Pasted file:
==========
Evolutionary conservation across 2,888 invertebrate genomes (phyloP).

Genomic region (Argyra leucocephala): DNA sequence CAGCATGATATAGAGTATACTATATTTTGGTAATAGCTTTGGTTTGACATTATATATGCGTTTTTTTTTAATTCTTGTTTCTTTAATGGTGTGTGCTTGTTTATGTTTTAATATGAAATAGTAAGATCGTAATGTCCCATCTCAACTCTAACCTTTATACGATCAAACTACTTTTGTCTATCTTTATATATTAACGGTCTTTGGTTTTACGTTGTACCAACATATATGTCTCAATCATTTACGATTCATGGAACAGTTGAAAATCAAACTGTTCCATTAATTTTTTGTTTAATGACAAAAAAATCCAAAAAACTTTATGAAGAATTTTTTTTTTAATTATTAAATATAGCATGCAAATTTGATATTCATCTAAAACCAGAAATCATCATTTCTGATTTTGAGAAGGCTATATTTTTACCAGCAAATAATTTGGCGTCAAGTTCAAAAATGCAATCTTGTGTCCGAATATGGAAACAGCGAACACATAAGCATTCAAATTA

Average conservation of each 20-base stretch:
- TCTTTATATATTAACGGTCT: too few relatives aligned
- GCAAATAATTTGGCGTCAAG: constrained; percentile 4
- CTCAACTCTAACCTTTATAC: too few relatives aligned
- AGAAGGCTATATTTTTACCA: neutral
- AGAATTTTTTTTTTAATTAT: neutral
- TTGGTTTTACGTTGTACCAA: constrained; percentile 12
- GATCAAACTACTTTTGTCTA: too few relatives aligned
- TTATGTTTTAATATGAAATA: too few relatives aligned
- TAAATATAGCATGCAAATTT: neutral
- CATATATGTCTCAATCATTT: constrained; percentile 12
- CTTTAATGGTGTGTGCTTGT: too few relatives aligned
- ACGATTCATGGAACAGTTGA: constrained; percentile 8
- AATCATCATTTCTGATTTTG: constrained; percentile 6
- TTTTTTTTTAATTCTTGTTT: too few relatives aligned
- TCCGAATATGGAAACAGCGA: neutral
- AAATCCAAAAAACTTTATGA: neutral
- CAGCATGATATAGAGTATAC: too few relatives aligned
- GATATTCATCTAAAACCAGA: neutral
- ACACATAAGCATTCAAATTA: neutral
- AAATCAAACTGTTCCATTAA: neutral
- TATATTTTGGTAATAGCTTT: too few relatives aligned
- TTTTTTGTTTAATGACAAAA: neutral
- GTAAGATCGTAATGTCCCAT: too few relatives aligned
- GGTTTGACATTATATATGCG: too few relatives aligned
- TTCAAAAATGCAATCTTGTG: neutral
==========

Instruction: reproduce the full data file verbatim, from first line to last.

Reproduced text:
Evolutionary conservation across 2,888 invertebrate genomes (phyloP).

Genomic region (Argyra leucocephala): DNA sequence CAGCATGATATAGAGTATACTATATTTTGGTAATAGCTTTGGTTTGACATTATATATGCGTTTTTTTTTAATTCTTGTTTCTTTAATGGTGTGTGCTTGTTTATGTTTTAATATGAAATAGTAAGATCGTAATGTCCCATCTCAACTCTAACCTTTATACGATCAAACTACTTTTGTCTATCTTTATATATTAACGGTCTTTGGTTTTACGTTGTACCAACATATATGTCTCAATCATTTACGATTCATGGAACAGTTGAAAATCAAACTGTTCCATTAATTTTTTGTTTAATGACAAAAAAATCCAAAAAACTTTATGAAGAATTTTTTTTTTAATTATTAAATATAGCATGCAAATTTGATATTCATCTAAAACCAGAAATCATCATTTCTGATTTTGAGAAGGCTATATTTTTACCAGCAAATAATTTGGCGTCAAGTTCAAAAATGCAATCTTGTGTCCGAATATGGAAACAGCGAACACATAAGCATTCAAATTA

Average conservation of each 20-base stretch:
- TCTTTATATATTAACGGTCT: too few relatives aligned
- GCAAATAATTTGGCGTCAAG: constrained; percentile 4
- CTCAACTCTAACCTTTATAC: too few relatives aligned
- AGAAGGCTATATTTTTACCA: neutral
- AGAATTTTTTTTTTAATTAT: neutral
- TTGGTTTTACGTTGTACCAA: constrained; percentile 12
- GATCAAACTACTTTTGTCTA: too few relatives aligned
- TTATGTTTTAATATGAAATA: too few relatives aligned
- TAAATATAGCATGCAAATTT: neutral
- CATATATGTCTCAATCATTT: constrained; percentile 12
- CTTTAATGGTGTGTGCTTGT: too few relatives aligned
- ACGATTCATGGAACAGTTGA: constrained; percentile 8
- AATCATCATTTCTGATTTTG: constrained; percentile 6
- TTTTTTTTTAATTCTTGTTT: too few relatives aligned
- TCCGAATATGGAAACAGCGA: neutral
- AAATCCAAAAAACTTTATGA: neutral
- CAGCATGATATAGAGTATAC: too few relatives aligned
- GATATTCATCTAAAACCAGA: neutral
- ACACATAAGCATTCAAATTA: neutral
- AAATCAAACTGTTCCATTAA: neutral
- TATATTTTGGTAATAGCTTT: too few relatives aligned
- TTTTTTGTTTAATGACAAAA: neutral
- GTAAGATCGTAATGTCCCAT: too few relatives aligned
- GGTTTGACATTATATATGCG: too few relatives aligned
- TTCAAAAATGCAATCTTGTG: neutral